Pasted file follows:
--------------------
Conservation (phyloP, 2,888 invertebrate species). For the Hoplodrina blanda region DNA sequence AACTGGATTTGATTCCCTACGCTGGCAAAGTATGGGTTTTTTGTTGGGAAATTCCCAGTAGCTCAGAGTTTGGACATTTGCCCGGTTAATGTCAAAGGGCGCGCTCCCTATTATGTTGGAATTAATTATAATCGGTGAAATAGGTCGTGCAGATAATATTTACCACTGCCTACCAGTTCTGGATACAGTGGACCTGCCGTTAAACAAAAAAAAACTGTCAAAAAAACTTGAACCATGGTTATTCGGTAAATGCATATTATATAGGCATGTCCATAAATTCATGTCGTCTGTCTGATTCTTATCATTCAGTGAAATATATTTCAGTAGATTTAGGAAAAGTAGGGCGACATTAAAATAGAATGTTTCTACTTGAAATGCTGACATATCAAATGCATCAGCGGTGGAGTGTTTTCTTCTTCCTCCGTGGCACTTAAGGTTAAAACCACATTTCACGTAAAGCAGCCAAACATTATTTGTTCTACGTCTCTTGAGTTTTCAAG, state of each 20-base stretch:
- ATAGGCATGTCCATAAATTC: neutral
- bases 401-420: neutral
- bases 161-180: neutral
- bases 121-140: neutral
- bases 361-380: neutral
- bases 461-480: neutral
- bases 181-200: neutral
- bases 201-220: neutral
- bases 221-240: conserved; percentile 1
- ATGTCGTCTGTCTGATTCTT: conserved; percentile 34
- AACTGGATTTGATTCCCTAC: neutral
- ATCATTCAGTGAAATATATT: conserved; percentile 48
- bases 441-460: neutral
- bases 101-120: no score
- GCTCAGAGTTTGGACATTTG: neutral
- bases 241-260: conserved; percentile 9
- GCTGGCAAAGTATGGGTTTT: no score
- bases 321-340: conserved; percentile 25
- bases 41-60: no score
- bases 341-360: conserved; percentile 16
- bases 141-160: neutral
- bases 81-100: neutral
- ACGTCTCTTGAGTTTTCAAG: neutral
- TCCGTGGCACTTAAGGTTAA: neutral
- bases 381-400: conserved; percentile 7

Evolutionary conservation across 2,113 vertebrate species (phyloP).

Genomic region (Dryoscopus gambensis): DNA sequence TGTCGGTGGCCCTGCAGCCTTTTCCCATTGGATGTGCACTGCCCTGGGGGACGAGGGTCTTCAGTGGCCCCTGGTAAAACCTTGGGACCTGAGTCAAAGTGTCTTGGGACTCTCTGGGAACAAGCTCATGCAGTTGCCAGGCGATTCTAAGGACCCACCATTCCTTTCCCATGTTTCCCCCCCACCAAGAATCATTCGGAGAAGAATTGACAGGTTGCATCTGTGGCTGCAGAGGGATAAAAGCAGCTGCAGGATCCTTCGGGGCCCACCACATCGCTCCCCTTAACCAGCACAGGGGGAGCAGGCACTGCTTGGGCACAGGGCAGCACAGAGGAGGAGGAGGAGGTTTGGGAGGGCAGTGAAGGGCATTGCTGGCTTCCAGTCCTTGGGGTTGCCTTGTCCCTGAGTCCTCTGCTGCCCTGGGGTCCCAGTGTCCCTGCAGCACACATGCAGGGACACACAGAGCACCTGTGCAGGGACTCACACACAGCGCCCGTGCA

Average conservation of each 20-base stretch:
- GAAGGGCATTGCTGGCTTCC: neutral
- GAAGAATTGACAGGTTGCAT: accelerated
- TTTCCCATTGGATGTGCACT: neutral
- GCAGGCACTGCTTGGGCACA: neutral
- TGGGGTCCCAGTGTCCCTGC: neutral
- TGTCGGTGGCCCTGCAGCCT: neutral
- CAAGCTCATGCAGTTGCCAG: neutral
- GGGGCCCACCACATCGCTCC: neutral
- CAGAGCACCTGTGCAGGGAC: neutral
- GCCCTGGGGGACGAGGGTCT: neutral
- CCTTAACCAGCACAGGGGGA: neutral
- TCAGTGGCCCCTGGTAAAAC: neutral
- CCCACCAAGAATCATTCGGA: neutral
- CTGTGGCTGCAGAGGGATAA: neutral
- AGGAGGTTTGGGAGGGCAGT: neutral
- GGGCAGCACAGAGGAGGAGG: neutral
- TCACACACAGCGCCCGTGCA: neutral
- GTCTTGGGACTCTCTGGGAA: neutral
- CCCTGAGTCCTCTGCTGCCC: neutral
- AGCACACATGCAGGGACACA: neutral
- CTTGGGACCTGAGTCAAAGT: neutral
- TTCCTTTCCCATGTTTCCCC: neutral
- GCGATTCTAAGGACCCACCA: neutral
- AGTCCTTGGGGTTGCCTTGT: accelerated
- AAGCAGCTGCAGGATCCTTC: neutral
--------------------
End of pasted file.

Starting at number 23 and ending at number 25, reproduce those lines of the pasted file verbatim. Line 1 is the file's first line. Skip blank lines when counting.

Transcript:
- bases 81-100: neutral
- ACGTCTCTTGAGTTTTCAAG: neutral
- TCCGTGGCACTTAAGGTTAA: neutral